Getting The Job Done

By Robb Engen | October 11, 2010 |
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I read an interesting article in Canadian Business Magazine a few weeks ago.  The article was called, “The end of clock-punching?”, and was written about a new concept in employee performance management called results-only work environments.

The concept behind ROWE is that employees will no longer be responsible for showing up to work at a certain time, or to attend particular meetings, or even show up to the office at all.  As long as they are meeting goals and achieving results in their job, they’re considered to be working.

Results Only Work Environment

I have to say that I’m all for this type of work flexibility.  When it comes down to it, getting the job done is all that matters.

How many times have you heard a colleague complain (or brag) about the number of hours they logged into their job or HR and payroll software? Yet you see them socializing during work hours, and they don’t produce quality results.

You shouldn’t have to feel guilty about leaving the office on time, or even early, if you are a high achiever in your workplace.

I’m a big believer in quality over quantity.  If I can produce the same results in a 25-30 hour work week as someone who claims to be putting in a 70 hour work week, aren’t I the more efficient employee and the greater asset to the organization?  Efficient, as a definition, means to achieve maximum productivity with minimum wasted effort or expense.

The article goes on to explain that the idea of less oversight leading to greater productivity is not an easy sell to managers accustomed to working in a more regimented way.

I can also see an issue of fairness amongst all employees if not every single employee was able to work in the flexible results-only work environment.  For example, your customer service personnel would obviously need to be working during your normal business hours and not sleeping until noon and working past closing time.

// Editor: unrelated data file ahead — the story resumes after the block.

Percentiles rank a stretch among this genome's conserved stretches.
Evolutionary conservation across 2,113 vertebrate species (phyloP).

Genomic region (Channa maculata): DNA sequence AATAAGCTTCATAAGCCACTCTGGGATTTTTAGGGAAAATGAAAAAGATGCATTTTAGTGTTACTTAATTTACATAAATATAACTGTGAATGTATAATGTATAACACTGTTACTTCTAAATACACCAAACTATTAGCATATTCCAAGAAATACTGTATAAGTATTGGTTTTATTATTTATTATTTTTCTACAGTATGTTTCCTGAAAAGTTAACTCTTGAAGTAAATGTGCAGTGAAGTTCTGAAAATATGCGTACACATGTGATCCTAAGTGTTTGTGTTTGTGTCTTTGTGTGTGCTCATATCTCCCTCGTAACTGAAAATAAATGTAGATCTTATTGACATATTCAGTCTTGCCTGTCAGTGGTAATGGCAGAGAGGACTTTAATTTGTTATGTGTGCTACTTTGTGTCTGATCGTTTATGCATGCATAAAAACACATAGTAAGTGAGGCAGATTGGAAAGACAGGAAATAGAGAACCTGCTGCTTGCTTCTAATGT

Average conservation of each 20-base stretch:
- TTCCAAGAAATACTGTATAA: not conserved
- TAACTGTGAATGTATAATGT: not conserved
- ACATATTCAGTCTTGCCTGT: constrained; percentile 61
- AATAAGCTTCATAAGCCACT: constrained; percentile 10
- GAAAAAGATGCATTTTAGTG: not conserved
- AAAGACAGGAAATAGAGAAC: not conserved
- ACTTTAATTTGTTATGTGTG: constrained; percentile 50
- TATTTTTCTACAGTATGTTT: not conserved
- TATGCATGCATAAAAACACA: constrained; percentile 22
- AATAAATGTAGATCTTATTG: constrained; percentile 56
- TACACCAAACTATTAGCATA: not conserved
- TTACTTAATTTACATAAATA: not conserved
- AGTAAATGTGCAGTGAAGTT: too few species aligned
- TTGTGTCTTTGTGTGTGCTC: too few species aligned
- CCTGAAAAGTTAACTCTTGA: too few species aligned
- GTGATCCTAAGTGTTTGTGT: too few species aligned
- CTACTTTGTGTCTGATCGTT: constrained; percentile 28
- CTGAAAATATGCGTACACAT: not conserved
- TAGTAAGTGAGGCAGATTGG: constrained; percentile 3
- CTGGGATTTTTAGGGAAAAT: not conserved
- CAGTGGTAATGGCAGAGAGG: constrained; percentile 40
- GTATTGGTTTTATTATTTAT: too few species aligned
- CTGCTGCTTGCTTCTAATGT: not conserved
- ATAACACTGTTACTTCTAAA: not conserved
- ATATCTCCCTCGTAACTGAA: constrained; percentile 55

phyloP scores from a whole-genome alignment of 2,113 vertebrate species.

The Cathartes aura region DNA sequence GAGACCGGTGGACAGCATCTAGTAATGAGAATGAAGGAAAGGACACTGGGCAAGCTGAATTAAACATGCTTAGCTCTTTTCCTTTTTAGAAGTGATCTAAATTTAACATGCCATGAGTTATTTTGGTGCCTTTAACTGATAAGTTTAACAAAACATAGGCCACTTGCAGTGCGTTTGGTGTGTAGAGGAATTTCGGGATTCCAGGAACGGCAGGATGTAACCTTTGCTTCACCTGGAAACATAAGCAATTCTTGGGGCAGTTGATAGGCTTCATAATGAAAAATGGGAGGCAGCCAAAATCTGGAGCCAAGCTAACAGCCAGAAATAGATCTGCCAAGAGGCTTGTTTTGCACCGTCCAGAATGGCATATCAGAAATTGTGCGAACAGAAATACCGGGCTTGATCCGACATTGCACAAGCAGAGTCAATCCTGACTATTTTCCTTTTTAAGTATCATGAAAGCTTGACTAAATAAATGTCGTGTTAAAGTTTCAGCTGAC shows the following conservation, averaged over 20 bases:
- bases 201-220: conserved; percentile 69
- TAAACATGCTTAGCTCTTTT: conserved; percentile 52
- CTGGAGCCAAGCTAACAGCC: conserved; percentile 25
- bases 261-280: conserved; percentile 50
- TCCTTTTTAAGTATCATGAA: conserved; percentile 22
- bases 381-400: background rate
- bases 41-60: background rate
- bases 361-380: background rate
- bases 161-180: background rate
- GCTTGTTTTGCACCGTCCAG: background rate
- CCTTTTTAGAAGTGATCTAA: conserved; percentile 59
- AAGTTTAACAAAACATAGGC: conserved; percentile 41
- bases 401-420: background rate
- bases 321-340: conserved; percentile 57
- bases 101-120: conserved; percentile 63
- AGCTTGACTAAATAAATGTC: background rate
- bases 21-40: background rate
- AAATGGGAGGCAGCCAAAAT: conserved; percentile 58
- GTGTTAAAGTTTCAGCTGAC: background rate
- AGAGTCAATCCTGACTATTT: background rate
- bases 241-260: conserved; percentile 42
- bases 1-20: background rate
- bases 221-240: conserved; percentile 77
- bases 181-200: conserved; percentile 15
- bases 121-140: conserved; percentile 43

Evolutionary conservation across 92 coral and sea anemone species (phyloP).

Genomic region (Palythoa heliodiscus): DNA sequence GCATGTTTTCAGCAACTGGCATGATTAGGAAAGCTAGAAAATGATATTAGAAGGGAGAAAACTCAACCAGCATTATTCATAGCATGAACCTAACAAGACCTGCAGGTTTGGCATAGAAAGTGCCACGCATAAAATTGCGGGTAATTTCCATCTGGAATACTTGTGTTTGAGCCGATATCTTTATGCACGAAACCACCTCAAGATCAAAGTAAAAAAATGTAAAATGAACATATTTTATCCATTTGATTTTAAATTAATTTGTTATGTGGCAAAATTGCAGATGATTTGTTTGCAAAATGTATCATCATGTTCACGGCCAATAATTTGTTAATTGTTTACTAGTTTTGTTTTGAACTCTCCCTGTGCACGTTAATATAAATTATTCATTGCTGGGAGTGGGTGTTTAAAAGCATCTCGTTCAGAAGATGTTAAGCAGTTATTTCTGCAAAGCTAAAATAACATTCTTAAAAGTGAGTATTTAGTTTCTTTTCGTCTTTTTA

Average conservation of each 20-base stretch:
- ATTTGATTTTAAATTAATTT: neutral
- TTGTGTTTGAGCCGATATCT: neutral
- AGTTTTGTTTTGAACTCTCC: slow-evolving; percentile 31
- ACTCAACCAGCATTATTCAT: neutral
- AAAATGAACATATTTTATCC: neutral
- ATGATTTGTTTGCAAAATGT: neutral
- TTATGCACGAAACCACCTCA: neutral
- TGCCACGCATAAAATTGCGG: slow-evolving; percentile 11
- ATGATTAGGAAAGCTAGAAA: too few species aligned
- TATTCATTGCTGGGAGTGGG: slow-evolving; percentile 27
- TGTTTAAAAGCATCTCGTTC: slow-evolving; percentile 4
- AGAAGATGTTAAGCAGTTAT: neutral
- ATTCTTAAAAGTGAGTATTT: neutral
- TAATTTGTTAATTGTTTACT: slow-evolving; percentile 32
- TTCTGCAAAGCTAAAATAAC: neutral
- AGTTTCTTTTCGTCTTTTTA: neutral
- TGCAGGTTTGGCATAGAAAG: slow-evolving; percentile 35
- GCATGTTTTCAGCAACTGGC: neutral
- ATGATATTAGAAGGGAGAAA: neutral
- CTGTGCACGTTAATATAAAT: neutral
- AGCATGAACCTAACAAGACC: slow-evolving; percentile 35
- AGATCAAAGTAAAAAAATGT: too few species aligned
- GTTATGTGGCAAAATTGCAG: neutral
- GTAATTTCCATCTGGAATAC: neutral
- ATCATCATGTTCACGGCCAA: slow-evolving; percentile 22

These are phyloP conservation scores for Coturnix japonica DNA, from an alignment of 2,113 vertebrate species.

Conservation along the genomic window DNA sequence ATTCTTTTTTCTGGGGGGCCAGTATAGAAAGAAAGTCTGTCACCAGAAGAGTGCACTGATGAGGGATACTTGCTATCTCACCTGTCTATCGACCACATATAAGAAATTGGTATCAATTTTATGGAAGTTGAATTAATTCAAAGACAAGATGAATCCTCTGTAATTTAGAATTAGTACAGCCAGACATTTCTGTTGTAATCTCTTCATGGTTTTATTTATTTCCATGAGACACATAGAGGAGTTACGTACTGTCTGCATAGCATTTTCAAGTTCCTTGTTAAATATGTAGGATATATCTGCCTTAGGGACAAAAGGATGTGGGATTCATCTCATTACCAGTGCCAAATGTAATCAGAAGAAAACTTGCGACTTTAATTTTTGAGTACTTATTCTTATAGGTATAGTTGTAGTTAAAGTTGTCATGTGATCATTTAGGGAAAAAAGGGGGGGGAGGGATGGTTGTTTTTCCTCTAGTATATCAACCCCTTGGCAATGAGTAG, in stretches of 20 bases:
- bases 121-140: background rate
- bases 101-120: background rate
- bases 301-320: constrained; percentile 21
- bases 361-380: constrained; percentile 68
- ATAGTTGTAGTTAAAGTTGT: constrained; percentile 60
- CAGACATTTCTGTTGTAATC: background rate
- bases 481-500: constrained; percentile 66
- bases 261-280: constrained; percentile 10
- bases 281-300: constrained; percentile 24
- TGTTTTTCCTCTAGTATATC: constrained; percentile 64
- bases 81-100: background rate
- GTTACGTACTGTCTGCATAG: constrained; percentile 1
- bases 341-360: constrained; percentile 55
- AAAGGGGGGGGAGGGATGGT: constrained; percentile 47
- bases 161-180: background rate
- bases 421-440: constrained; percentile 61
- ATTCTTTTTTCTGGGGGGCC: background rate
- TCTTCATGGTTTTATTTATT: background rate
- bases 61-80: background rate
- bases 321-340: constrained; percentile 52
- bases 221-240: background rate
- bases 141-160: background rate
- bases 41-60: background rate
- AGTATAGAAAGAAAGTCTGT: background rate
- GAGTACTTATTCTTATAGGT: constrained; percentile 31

Overall, I think the ROWE concept is a good one for an organization looking to create a culture or boost morale.  As long as non-performers (slackers) were held accountable for their results, and the goals and objectives were truly achievable and measurable, this sounds like a great working environment.

Should I let my boss know that I’m sleeping in until noon tomorrow?  🙂

Switching Banks

By Robb Engen | October 7, 2010 |
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A few weeks ago Boomer wrote about having all of your financial eggs in one basket.  This got me to thinking, what would it take for me to switch banks?

I have banked with TD Canada Trust all of my life.  My mom worked there for years and she opened up a children’s savings account for me when I was 7 or 8 years old.

What Would It Take To Switch Banks?

I think there are many advantages to having a relationship with a full service bank, such as negotiating for a free chequing account when renewing your mortgage, or getting a preferred rate on a loan or line of credit.

Related: Why More Banks Are Extending Hours, Opening On Weekends

Lately I’ve received many offers from different financial institutions trying to entice me to open an account with them.  Some offer a free iPod, a $200 sign-up bonus, or a “best in market” GIC.

Typically I ignore these limited time offers, and I think it’s based purely on convenience.  I hear of people who have accounts all over the place, and for me I prefer the convenience of dealing with one financial institution.